Bad Checks

What Bad Checks Are

A bad check filing is a criminal case. A “bad check” is one issued to you that was deposited in a bank within 30 days from the date of its issuance, and was subsequently returned to you and stamped or flagged by the bank for non-payment due to:

  • Account Closed
  • Insufficient Funds
  • No Account
  • Non-Sufficient Funds (NSF)

Issuance of stop-payments or other direct refusal of payments by the issuer or its bank upon your presentation of the check for payment may also be appropriate for filing a bad check claim. There is no monetary limit on how much the bad check is written for.


As in any criminal filings, prosecution (if any) will be performed only by the Office of the Criminal District Attorney of Denton County. If your intent is to pursue your claim on your own, then you should consider filing a civil case rather than initiating a criminal case. You are encouraged to seek competent, independent legal advice on how you should proceed if you have any questions.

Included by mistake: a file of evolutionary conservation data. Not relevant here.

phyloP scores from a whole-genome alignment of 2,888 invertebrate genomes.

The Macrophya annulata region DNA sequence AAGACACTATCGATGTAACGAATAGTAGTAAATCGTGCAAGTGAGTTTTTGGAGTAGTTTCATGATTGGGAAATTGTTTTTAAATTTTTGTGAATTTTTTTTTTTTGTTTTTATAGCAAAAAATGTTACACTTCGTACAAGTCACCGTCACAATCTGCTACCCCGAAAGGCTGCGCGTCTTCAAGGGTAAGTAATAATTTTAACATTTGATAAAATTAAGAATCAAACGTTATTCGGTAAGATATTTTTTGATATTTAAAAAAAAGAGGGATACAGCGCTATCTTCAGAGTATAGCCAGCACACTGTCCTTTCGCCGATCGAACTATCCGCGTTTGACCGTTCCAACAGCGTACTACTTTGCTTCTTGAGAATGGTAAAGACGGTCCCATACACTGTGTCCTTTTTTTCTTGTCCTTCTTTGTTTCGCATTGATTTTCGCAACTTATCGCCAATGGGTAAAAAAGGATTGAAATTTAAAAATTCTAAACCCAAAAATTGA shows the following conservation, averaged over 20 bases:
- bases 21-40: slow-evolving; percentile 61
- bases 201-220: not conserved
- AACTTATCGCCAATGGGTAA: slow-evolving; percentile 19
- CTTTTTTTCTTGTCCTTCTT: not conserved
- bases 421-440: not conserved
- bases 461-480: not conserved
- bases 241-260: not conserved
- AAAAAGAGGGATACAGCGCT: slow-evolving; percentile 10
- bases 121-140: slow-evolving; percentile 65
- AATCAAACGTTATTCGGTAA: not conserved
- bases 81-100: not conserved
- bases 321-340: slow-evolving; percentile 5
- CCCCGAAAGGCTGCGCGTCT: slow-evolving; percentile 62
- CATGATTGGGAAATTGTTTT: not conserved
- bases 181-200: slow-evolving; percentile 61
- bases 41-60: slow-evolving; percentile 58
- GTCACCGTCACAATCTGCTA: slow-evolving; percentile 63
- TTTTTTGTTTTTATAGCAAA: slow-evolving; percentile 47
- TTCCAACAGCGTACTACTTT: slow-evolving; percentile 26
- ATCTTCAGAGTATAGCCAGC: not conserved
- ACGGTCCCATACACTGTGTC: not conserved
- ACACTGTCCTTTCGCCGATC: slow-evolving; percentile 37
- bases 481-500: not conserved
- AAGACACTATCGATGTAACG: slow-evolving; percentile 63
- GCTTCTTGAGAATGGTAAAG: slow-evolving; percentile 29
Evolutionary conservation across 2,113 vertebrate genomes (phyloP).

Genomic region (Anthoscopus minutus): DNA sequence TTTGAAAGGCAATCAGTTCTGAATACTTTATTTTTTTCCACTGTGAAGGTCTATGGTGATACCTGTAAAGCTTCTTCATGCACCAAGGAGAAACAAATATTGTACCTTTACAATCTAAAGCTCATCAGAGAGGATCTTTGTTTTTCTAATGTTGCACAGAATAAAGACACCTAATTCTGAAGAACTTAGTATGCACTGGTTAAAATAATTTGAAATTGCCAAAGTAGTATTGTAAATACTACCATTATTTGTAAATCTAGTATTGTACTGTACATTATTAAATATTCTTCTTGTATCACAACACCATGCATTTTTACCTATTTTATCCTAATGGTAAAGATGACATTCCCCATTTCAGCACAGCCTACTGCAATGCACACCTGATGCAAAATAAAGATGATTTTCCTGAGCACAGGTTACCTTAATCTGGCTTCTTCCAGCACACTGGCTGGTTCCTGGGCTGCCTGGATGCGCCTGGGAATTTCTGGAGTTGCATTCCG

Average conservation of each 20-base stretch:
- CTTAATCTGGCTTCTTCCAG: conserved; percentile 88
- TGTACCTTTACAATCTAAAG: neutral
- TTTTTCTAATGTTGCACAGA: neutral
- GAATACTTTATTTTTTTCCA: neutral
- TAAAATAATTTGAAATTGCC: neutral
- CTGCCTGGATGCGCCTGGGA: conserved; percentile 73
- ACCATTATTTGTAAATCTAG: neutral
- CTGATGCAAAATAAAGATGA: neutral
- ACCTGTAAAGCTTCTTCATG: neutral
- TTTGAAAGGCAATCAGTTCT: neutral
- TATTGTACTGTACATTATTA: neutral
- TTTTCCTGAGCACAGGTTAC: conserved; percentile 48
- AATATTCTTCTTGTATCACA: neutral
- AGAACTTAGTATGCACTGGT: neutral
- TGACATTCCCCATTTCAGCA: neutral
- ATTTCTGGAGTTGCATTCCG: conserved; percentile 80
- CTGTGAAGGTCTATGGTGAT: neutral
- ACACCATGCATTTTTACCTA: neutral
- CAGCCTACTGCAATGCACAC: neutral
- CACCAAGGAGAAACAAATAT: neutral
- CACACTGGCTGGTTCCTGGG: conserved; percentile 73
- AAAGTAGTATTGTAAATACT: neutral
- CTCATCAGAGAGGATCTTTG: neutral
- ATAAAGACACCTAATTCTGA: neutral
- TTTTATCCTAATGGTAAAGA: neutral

The filing of a bad check criminal claim can be made either by delivering your claim to this Justice Court or filing your claim directly with the Denton County District Attorney’s Office Hot Checks Section. If you choose to pursue a criminal claim by submitting it through the Justice Court, your claim will be delivered by this Court to the Denton County District Attorney’s Office for any further action, if any, to be taken. Follow-up on your bad check case shall only be with the Denton County District Attorney’s Office.

Bad check claims (for other than court-ordered child support) may be prosecuted as Class C misdemeanors punishable by fine only (PC 32.41), and the fine may not exceed $500. Restitution can also be awarded within certain monetary limits (PC 45.041, 45.051). Bad check filings may be pursued by the District Attorney’s Office under different levels of criminal offense as a Theft by Check under PC 31.06.

Assistant District Attorney Discretion

As in any criminal matter, your case will be subject to the sole discretion of the Assistant District Attorney (ADA) assigned to your case. Whether to prosecute the case and how to proceed in any phase of your case if the ADA determines that it will prosecute the matter. At all times, your communications concerning the progress of your case will be conducted only through the ADA or the ADA’s representative and not through this Court.

The Court exercises no independent evaluation or assistance to you in your case, including whether to prosecute, to dismiss, or to proceed under any different conditions other than how you filed your claim. Notices from the court will only involve usual and customary independent communications to the parties as are consistent with other cases that are set on the court’s docket.